After Tuesday's decision to reinterpret the Constitution to allow limited exercise of the right of collective self-defence, the government is now turning its attention to the Guidelines for Japan-US Defence Cooperation, which will be revised by the end of the year. The primary task will be to enable the Self-Defence Forces and the US military to operate seamlessly when dealing with any situation in a joint capacity, ranging from the seizure of a remote island that cannot be categorized as an armed attack to a full-blown incident.
US experts devised one scenario as an example of the possible challenges the SDF will need to be ready to deal with.
"A Chinese fishing boat runs aground within Japan's territorial waters around the Senkaku Islands in Okinawa Prefecture, and the crew comes ashore. China dispatches government ships in the name of protecting the fishermen, and declares it has established an exclusive military zone near the Senkakus. China warns that it will not rule out missile attacks and other steps against any vessel of other nations that ignore this order."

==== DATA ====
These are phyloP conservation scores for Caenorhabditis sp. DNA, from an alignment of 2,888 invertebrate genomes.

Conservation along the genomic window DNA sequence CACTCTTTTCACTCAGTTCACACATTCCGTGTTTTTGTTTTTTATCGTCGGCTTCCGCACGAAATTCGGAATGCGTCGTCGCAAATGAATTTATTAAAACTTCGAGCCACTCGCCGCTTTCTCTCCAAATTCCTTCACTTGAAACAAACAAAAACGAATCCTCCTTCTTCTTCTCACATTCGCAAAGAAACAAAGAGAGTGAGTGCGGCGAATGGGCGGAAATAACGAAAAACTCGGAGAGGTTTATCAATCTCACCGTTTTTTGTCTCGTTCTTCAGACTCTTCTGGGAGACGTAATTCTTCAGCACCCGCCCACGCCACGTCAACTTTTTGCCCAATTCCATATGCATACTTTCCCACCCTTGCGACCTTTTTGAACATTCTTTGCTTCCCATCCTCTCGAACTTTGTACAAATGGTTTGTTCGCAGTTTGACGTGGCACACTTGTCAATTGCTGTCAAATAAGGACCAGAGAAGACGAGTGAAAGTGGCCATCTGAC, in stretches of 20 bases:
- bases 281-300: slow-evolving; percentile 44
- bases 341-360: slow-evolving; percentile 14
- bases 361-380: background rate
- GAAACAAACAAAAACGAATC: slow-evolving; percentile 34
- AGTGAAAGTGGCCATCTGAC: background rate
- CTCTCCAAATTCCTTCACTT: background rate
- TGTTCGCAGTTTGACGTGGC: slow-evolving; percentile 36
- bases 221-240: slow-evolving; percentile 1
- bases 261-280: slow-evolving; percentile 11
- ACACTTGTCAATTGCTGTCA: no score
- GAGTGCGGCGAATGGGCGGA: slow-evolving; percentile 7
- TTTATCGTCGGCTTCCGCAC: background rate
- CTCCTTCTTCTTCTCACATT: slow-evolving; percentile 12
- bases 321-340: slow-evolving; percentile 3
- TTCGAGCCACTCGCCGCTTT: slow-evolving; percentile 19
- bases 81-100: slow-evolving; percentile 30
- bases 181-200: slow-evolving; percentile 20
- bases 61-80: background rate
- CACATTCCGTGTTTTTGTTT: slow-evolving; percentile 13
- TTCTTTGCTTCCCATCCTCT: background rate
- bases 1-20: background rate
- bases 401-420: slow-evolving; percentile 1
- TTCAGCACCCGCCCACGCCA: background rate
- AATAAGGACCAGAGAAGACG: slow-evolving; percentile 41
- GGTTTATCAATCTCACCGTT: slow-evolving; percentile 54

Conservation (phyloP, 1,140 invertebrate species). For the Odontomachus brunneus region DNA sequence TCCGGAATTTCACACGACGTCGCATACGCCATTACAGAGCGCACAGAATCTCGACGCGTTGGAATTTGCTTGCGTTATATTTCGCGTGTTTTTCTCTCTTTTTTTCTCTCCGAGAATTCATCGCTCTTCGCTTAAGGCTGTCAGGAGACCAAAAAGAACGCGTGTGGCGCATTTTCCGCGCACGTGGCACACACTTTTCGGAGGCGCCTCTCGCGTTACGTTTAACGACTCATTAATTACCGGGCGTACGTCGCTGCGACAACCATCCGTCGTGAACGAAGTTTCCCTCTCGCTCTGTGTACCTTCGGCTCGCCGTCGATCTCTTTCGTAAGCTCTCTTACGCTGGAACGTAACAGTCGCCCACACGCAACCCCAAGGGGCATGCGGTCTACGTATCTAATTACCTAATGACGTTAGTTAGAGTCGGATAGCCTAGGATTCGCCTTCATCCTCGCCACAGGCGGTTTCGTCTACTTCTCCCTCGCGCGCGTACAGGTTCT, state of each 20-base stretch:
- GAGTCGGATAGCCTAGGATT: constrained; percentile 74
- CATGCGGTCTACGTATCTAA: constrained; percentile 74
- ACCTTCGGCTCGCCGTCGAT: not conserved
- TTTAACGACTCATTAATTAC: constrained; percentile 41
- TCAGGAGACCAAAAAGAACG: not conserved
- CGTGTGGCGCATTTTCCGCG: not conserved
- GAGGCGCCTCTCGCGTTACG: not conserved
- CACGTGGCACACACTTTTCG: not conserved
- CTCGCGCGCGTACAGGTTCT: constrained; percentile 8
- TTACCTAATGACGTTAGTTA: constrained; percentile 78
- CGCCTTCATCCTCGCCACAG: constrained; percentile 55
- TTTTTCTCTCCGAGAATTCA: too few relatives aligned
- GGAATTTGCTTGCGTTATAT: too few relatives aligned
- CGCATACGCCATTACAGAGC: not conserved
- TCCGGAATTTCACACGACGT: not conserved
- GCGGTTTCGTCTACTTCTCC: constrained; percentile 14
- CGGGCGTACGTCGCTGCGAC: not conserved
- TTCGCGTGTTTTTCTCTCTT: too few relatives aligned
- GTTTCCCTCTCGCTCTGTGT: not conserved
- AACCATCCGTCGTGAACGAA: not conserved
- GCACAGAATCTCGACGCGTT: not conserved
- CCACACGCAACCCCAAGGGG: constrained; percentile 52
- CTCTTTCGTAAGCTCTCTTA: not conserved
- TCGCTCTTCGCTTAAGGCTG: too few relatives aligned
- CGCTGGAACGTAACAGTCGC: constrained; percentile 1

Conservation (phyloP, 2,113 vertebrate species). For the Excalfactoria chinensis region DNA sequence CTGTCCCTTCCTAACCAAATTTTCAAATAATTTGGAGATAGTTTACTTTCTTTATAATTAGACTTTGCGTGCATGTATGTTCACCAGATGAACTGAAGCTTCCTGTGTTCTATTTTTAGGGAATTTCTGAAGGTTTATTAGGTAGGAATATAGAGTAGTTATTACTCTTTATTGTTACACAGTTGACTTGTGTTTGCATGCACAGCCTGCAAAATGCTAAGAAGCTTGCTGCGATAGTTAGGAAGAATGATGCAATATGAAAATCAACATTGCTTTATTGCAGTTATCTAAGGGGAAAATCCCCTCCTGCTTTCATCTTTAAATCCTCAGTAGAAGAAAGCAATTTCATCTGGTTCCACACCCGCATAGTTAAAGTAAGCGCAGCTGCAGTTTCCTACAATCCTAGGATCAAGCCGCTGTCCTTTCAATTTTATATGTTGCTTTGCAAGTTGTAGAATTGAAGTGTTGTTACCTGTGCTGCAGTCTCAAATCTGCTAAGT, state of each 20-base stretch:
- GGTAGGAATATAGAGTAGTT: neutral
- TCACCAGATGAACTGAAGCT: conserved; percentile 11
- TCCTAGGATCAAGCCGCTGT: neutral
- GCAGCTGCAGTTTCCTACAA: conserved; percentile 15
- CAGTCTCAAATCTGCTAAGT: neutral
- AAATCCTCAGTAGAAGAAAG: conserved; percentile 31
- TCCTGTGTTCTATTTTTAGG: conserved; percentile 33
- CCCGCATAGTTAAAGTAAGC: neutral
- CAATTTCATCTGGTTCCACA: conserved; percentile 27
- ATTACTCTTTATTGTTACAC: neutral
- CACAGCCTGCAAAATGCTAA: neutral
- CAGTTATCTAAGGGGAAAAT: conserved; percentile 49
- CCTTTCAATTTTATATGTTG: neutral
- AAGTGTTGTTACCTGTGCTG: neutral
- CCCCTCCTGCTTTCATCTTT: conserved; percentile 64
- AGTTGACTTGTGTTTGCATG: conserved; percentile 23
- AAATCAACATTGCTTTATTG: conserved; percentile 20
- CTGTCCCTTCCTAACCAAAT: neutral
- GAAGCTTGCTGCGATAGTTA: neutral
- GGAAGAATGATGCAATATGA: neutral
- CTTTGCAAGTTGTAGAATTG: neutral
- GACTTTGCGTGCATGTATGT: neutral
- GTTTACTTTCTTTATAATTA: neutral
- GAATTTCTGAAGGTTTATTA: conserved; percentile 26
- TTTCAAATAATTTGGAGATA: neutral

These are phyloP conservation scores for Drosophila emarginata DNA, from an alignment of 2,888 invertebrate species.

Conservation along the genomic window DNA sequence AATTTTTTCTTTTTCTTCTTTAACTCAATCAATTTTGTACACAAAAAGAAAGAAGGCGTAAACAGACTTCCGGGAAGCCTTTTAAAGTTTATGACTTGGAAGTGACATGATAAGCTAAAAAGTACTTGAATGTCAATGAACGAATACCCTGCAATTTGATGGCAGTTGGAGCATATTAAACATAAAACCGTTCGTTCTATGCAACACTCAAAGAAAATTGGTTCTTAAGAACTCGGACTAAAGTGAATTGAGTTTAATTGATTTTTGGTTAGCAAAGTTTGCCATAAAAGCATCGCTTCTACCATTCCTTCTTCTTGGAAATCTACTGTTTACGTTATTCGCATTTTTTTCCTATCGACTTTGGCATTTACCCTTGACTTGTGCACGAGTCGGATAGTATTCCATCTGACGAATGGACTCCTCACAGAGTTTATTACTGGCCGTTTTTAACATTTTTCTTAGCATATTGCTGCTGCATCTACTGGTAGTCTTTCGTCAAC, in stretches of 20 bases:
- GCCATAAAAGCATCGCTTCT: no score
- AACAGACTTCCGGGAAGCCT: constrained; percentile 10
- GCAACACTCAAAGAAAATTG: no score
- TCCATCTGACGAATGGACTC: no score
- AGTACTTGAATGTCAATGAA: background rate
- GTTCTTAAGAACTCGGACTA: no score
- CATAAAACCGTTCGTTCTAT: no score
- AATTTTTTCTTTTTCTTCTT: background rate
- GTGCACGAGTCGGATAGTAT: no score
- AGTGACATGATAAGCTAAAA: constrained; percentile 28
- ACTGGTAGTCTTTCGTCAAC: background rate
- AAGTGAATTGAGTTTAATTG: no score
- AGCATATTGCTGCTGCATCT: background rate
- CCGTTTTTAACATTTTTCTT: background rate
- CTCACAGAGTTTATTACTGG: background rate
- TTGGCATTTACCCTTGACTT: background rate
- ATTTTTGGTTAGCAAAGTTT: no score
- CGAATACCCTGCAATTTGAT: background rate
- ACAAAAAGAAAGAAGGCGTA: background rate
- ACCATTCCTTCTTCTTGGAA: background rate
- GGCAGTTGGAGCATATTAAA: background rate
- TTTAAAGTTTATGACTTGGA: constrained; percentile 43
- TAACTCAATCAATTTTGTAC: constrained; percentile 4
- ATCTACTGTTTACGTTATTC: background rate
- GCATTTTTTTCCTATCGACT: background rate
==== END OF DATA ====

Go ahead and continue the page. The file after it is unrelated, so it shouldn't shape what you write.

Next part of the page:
This scenario is based on the fact that Beijing is trying to improve its ability to launch a surprise attack that could involve ballistic and cruise missiles, and has resorted to intimidating behaviour in the South China Sea as it seeks to extend its maritime reach.
Under current Japanese law, it would be difficult to promptly certify that this incident equated to an armed attack.
Consequently, high hurdles would need to be cleared before a decision could be made to mobilize the Self-Defence Forces and retake the island in an operation where the use of force would be necessary. At the stage where the SDF is not mobilized, this scenario would not fall under Article 5 of the Japan-US Security Treaty, which stipulates US defence obligations to Japan. Realistically, it is highly unlikely that the US military would jump to deal with this incident ahead of its ally.
As time ticks away while the Japanese police and the Japan Coast Guard consider their response, it is possible that China's "effective control" of the islands could become reality on the ground.
Tuesday's Cabinet decision regarding Japan's security legislation had such a worst-case scenario in mind. It spelled out that the government would examine means for enabling the SDF to react more quickly to such incidents through "public security operations" and "maritime security operations" based on its policing authority.